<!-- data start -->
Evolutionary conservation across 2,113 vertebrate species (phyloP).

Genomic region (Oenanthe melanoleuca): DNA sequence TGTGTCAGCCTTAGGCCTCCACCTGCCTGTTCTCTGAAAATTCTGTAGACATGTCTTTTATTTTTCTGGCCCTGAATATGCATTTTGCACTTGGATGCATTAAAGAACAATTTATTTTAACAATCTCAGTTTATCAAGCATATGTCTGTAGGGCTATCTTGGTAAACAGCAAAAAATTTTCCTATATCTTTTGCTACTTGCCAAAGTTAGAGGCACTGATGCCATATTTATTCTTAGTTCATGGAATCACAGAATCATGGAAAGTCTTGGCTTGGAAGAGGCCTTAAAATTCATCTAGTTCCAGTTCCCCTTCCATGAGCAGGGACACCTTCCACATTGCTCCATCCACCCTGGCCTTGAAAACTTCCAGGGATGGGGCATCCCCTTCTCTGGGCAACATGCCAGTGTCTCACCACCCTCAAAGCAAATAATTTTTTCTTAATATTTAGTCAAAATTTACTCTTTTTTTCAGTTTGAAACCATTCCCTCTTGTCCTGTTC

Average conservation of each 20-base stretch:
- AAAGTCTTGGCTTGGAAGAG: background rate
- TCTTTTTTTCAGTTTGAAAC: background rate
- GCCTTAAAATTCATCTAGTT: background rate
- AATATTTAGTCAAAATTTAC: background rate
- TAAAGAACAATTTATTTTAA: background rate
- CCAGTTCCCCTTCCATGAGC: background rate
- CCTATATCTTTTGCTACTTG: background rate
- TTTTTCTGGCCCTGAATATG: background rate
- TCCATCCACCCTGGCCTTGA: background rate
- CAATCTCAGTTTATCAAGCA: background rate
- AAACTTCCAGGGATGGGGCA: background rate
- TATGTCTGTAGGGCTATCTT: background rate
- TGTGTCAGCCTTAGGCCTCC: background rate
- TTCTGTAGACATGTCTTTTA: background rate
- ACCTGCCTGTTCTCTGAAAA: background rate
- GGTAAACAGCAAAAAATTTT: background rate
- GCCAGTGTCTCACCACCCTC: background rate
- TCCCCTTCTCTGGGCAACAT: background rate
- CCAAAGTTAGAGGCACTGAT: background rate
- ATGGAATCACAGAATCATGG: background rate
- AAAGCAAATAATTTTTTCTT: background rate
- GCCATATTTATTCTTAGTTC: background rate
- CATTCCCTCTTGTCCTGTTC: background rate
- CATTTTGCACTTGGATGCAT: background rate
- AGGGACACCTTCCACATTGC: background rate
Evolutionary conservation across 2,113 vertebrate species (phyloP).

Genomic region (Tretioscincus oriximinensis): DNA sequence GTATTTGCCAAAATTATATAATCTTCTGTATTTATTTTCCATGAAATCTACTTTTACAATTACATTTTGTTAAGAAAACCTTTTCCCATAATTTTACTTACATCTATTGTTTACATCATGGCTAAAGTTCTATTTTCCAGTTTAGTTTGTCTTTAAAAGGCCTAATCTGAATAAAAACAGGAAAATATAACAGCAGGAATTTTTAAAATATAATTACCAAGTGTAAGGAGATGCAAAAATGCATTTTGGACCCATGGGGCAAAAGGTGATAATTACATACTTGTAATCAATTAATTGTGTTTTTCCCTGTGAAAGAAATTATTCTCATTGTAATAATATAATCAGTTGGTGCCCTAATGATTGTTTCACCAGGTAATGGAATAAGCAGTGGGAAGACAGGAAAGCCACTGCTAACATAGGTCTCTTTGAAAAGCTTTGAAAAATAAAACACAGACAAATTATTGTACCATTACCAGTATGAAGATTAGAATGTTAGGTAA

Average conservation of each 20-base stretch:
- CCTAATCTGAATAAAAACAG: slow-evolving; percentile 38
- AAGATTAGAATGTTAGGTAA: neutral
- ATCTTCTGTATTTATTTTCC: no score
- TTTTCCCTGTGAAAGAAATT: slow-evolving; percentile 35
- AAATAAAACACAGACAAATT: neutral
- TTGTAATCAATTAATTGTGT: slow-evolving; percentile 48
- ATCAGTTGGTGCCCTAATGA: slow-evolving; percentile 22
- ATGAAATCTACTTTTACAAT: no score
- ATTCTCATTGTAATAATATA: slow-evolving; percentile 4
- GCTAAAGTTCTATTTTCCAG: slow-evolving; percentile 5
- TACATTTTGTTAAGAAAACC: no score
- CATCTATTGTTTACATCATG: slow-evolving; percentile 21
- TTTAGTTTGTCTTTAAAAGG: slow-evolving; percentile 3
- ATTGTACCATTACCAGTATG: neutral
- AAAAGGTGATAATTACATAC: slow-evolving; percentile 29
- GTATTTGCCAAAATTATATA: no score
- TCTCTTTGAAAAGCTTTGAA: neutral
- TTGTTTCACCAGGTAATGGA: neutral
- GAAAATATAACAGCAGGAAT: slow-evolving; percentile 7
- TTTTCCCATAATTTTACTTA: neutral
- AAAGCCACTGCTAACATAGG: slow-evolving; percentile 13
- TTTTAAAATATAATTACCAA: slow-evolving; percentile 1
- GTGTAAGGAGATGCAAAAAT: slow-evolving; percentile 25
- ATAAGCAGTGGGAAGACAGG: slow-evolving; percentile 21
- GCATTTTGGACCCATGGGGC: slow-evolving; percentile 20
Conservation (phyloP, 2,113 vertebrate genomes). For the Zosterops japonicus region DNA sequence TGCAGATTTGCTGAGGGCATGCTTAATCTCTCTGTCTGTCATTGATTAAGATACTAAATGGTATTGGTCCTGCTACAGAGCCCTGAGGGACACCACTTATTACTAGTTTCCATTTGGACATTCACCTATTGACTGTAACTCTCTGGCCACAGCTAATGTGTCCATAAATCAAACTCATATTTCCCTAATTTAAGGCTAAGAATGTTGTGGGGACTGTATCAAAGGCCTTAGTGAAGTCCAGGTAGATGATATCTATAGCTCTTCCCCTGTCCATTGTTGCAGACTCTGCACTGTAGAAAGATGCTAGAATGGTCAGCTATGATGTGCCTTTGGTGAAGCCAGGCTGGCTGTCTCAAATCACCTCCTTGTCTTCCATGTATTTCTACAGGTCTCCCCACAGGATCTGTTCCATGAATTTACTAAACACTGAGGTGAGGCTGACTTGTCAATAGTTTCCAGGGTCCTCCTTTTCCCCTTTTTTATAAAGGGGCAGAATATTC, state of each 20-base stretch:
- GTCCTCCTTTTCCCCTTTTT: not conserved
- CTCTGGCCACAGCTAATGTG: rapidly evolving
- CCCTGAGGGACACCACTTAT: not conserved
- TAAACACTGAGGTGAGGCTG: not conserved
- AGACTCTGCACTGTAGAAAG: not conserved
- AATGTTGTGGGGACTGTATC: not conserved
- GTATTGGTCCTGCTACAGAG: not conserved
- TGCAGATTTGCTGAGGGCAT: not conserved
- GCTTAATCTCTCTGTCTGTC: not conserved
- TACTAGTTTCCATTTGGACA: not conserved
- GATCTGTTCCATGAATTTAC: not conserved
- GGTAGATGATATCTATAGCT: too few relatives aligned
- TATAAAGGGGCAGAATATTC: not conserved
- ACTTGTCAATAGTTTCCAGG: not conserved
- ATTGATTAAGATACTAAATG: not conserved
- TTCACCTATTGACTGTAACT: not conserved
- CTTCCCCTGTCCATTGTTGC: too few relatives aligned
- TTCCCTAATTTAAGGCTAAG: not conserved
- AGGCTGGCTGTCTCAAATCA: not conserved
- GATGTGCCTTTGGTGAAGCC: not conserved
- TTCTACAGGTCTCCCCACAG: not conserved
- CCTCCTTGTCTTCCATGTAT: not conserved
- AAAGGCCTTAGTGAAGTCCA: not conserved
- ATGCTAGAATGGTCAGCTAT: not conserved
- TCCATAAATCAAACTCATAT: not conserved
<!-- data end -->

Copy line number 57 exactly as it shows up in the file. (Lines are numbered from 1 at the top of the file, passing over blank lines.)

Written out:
Conservation (phyloP, 2,113 vertebrate genomes). For the Zosterops japonicus region DNA sequence TGCAGATTTGCTGAGGGCATGCTTAATCTCTCTGTCTGTCATTGATTAAGATACTAAATGGTATTGGTCCTGCTACAGAGCCCTGAGGGACACCACTTATTACTAGTTTCCATTTGGACATTCACCTATTGACTGTAACTCTCTGGCCACAGCTAATGTGTCCATAAATCAAACTCATATTTCCCTAATTTAAGGCTAAGAATGTTGTGGGGACTGTATCAAAGGCCTTAGTGAAGTCCAGGTAGATGATATCTATAGCTCTTCCCCTGTCCATTGTTGCAGACTCTGCACTGTAGAAAGATGCTAGAATGGTCAGCTATGATGTGCCTTTGGTGAAGCCAGGCTGGCTGTCTCAAATCACCTCCTTGTCTTCCATGTATTTCTACAGGTCTCCCCACAGGATCTGTTCCATGAATTTACTAAACACTGAGGTGAGGCTGACTTGTCAATAGTTTCCAGGGTCCTCCTTTTCCCCTTTTTTATAAAGGGGCAGAATATTC, state of each 20-base stretch: